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Matt Ingram - …And It’s Goodnight From Him.

This friends, will be the last of my regular writings on for the foreseeable future. Now before you all gather in a large pitch-fork wielding group and descend upon MD-HQ like some crazed mob, let me just explain why:

I’ve now written fifteen of these articles and in recent efforts I feel like I’ve started to repeat points I’ve made previously. In order that I don’t turn into the journalistic equivalent of that guy on his own at the end of the bar who is forever rerunning the same tired anecdote (usually involving the gain and subsequent loss of an unlikely beauty) I shall take a break and emerge when I have something new and/or meaningful to say.

Writing these articles has been a very interesting process for me personally, as it has made me assess my thoughts on some of the more fluid concepts in music.

In our development as players I think a lot of us look for certainties: here’s this lick, this sticking,  this tuning, etc. However the deeper I get into the process of drumming the more I realise that such “certainties” are actually an illusion because, and this is I feel is the main point, as soon as we put our instrument into it’s functional context as an accompanying instrument, everything we think we know goes out of the window!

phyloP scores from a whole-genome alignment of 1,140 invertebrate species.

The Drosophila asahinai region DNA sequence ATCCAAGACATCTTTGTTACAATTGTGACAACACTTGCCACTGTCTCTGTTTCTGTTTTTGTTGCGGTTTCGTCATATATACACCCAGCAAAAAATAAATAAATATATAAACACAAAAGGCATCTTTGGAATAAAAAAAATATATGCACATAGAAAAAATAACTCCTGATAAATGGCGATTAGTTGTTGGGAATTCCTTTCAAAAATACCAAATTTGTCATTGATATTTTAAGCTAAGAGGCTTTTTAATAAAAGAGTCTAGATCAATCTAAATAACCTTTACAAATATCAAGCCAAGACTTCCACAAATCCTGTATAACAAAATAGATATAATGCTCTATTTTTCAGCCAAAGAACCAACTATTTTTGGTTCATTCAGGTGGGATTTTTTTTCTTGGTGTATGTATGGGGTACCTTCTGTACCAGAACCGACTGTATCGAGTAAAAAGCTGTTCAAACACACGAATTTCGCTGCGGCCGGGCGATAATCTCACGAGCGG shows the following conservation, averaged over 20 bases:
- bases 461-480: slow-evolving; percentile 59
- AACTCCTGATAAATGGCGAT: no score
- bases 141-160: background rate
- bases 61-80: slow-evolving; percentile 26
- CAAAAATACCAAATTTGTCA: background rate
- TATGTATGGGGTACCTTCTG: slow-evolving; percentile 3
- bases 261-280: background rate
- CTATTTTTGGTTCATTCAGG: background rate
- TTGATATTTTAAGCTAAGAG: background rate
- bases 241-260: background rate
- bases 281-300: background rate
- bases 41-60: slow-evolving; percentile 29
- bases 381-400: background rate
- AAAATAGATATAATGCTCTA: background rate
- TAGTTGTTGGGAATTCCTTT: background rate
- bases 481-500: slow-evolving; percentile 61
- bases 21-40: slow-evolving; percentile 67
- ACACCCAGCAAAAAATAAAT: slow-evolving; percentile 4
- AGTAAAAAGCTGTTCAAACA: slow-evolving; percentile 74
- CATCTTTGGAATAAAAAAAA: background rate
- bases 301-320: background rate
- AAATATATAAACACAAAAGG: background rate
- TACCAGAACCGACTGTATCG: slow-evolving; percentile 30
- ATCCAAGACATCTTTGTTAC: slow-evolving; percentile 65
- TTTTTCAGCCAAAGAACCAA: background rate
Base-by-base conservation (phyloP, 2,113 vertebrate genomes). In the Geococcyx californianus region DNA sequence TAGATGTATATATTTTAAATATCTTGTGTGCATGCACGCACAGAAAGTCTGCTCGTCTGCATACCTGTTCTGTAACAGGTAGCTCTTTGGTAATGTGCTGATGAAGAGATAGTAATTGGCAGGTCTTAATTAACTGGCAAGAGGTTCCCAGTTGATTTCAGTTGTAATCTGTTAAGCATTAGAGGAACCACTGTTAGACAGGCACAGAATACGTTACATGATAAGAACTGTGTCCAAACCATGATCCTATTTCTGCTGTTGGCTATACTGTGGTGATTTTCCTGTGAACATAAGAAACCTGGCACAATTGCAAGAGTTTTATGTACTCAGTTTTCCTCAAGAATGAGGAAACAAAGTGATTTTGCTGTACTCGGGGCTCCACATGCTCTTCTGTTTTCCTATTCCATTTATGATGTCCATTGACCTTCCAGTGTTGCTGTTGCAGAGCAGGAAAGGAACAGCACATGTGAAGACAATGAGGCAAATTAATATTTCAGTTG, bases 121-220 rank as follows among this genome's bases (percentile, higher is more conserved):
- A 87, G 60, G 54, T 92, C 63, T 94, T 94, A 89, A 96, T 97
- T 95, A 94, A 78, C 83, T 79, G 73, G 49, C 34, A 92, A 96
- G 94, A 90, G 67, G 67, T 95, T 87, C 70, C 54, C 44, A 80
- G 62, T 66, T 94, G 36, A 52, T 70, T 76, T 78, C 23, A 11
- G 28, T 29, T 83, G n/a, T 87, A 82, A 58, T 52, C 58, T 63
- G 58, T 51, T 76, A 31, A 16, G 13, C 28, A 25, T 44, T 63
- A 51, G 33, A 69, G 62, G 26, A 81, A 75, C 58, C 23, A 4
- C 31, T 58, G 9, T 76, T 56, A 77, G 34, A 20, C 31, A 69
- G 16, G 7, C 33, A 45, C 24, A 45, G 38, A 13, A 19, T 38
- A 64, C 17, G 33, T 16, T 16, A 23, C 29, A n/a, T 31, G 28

On our own, in our practise room, on our virtual pedestals of YouTube and Instagram we can (and should) play whatever the hell we like. However as soon as we put what we do within the wider framework of music, adjustments need to be made that are beyond sticking and b.p.m. I think of music as a living, breathing and constantly evolving organism of which I am a small part. If I am to stay relevant and on top of my game, I need to change with it. Individually we might have an idea of how we go about our jobs but music happens in the space between individuals. If we are to be successful as musicians we must engage in what is happening outside of our own heads. Drumming for drumming’s sake is really of no interest to me and serves no purpose to my role as a guy who makes a living from playing on other peoples songs.

If any of you wish to read the entire back-catalogue of articles they are all available to view at Alternatively, if you feel that this is a complete waste of your valuable time I have condensed the main points of all fifteen articles into this handy list, which I shall call The Dos and Don’ts of Functional Professional Drumming. A sexy title I’m sure you’ll agree…

The Dos and Don’ts of Functional Professional Drumming -

DO -



Be a dick.

That’s all from me. Until we next meet friends…

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